Outdoor wireless design can be very complicated. Should you use wireless mesh or antenna arrays? How do you integrate your outdoor wireless system with the indoor wireless system for handoff and performance? Should you use directional antennas or Omni-directional antennas? Do you need point to point bridges across campus? How do you plan for use of hand held devices or wireless VoIP phones outside? ….And on and on...There’s a lot to consider. Certainly starting with what devices and applications you want to run on your wireless infrastructure is important.
But for some reason when someone says “outdoor coverage” IT Directors everywhere starting thinking about mounting access points on light poles, using solar panels and buying hardened outdoor mesh access points or antenna arrays. In our early days, we did the same thing. But before you order those solar panels or climb a light pole consider this: In all of the large wireless deployments we’ve done including college campuses, K-12 schools, hospital wireless, and even large municipal airports we’ve needed to use wireless mesh and outdoor access points in less than 10% of the outdoor wireless coverage we've deployed. The reason is simple, in almost all of the cases customers want coverage in areas that are within range of buildings. Even wireless coverage for sports fields for example, usually has a clubhouse with network connectivity close by.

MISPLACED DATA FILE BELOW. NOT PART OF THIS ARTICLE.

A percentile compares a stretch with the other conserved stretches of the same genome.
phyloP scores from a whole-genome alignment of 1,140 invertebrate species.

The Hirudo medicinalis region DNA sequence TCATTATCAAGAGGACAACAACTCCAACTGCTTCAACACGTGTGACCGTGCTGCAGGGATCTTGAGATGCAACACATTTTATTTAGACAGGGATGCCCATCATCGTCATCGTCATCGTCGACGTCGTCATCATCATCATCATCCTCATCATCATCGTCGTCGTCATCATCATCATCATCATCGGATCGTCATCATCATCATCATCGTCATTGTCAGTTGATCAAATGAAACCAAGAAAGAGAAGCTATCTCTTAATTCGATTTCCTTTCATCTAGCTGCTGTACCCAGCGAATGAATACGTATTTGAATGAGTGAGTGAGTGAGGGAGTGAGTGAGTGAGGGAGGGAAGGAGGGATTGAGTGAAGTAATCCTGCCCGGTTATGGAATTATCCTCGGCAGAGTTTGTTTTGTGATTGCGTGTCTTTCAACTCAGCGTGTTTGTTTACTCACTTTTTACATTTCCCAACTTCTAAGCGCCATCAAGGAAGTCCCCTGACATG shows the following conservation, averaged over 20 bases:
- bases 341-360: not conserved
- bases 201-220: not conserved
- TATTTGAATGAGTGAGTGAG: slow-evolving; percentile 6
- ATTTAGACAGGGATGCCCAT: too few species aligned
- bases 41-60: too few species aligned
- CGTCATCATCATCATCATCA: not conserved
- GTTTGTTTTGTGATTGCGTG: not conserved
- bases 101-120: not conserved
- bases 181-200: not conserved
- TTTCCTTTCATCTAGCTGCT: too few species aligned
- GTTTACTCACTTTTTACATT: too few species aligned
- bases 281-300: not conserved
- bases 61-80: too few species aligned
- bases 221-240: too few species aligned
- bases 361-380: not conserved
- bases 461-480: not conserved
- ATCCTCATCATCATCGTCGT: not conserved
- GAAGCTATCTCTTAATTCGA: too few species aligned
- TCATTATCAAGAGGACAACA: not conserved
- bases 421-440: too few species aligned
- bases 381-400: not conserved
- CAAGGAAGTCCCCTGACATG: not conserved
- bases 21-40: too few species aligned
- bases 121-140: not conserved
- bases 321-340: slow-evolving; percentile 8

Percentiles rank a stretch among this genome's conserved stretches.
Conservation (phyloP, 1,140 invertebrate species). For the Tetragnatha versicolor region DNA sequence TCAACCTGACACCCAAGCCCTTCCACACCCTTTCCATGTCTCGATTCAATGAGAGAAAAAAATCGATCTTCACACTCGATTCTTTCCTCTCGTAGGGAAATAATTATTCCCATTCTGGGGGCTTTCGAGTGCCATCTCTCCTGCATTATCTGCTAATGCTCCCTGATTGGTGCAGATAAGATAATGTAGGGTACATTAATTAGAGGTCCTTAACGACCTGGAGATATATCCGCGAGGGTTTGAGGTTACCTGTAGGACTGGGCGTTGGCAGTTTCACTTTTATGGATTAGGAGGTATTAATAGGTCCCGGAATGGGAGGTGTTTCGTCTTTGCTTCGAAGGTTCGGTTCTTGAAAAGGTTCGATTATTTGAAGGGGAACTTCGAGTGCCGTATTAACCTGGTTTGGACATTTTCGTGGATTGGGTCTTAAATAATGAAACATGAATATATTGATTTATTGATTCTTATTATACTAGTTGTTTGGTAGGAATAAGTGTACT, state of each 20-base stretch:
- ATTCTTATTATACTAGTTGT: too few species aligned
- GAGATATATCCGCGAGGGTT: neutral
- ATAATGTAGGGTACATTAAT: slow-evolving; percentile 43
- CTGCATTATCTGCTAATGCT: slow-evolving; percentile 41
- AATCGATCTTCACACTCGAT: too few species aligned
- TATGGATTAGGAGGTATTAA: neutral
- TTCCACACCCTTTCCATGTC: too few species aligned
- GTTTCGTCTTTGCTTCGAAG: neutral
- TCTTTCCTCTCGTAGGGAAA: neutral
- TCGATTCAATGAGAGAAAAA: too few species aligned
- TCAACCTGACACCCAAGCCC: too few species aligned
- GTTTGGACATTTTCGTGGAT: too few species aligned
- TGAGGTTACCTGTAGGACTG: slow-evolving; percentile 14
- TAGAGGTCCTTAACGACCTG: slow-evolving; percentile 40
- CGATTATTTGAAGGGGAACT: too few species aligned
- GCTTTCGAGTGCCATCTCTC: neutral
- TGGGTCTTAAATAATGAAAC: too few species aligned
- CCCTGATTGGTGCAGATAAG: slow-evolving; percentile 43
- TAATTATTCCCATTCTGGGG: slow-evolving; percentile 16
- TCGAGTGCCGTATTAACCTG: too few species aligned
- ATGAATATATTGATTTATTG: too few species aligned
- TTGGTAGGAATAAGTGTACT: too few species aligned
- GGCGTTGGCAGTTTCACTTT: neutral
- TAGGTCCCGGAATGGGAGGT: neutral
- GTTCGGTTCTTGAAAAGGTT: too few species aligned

Here are two things we’ve learned doing outdoor wireless design and deployment:
1) Use Wireless Mesh only when you have to: Wireless Mesh means that you have no network connectivity to that access point location and the wireless system uses radios to repeat the wireless signal. This is called a “hop”. The challenge with this is that Mesh has to cut the bandwidth in half for each “hop” you create. Need to hop three light poles to get across a large sports field? You just cut the bandwidth from 300 Mbps (using 802.11n 2X2 MIMO) down to 37.5 Mbps…more than an 85% chop in bandwidth available to use.
2) Use indoor access points with outdoor antennas: Outdoor antenna arrays and outdoor access points cost 3-5X that of indoor access points with an outdoor antenna. To restate above, 90% of the time customers want wireless coverage for areas close to buildings (sports fields, courtyards, outside jet bridges, etc.). Instead of mounting access points on light poles, mount an indoor access point inside the building. Use an AP that allows for external antennas. Use a low DB loss antenna cable to extend the antenna outside the building, and then select the proper outdoor antenna to cover the outdoor area needed. This will save significantly on the cost, and is much easier to deploy than solar panels and aps on light poles. The picture above is a livecoverage map of the outdoor portion of a campus wifi network we deployed, all in the manner described here.
Of course we always recommend getting a wireless consultant to help with outdoor wireless design and deployment. There are a lot of things you need to consider, but these are two tips that have saved our customers money, increased bandwidth and simplified deployments. If we can be of assistance to you or if you have any additional comments or questions feel free to contact us or make a comment below.